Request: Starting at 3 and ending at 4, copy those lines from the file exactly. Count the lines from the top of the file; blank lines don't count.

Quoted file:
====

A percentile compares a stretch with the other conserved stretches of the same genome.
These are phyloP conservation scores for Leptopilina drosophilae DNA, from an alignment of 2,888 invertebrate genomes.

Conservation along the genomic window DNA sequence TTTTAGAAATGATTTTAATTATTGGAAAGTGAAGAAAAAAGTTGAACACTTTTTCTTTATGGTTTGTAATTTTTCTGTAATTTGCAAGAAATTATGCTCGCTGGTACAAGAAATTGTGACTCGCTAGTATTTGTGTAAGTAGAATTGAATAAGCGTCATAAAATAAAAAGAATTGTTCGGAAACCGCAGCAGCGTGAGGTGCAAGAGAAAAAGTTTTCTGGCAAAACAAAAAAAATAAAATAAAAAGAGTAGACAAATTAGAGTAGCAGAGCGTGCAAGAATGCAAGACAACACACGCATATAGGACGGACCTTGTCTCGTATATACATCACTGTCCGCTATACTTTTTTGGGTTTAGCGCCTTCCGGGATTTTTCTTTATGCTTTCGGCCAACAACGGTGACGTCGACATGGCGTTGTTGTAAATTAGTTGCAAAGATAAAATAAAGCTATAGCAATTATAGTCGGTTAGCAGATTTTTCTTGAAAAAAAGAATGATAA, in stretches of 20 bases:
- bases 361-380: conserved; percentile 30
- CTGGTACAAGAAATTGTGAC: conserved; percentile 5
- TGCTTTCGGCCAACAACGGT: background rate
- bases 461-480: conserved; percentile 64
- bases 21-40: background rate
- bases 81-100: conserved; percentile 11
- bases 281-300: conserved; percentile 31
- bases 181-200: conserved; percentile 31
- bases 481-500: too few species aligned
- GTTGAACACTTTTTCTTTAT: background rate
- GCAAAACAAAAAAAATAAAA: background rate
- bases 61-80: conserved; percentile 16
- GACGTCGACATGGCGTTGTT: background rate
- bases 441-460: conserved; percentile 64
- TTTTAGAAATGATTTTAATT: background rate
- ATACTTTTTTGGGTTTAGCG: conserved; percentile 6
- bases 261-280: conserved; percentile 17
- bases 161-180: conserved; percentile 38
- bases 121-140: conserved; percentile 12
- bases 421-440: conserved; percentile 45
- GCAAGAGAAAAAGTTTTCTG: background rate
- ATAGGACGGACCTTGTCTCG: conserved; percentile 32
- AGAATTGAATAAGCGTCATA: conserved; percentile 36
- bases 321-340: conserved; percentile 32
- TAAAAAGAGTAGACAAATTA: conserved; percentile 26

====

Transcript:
Conservation along the genomic window DNA sequence TTTTAGAAATGATTTTAATTATTGGAAAGTGAAGAAAAAAGTTGAACACTTTTTCTTTATGGTTTGTAATTTTTCTGTAATTTGCAAGAAATTATGCTCGCTGGTACAAGAAATTGTGACTCGCTAGTATTTGTGTAAGTAGAATTGAATAAGCGTCATAAAATAAAAAGAATTGTTCGGAAACCGCAGCAGCGTGAGGTGCAAGAGAAAAAGTTTTCTGGCAAAACAAAAAAAATAAAATAAAAAGAGTAGACAAATTAGAGTAGCAGAGCGTGCAAGAATGCAAGACAACACACGCATATAGGACGGACCTTGTCTCGTATATACATCACTGTCCGCTATACTTTTTTGGGTTTAGCGCCTTCCGGGATTTTTCTTTATGCTTTCGGCCAACAACGGTGACGTCGACATGGCGTTGTTGTAAATTAGTTGCAAAGATAAAATAAAGCTATAGCAATTATAGTCGGTTAGCAGATTTTTCTTGAAAAAAAGAATGATAA, in stretches of 20 bases:
- bases 361-380: conserved; percentile 30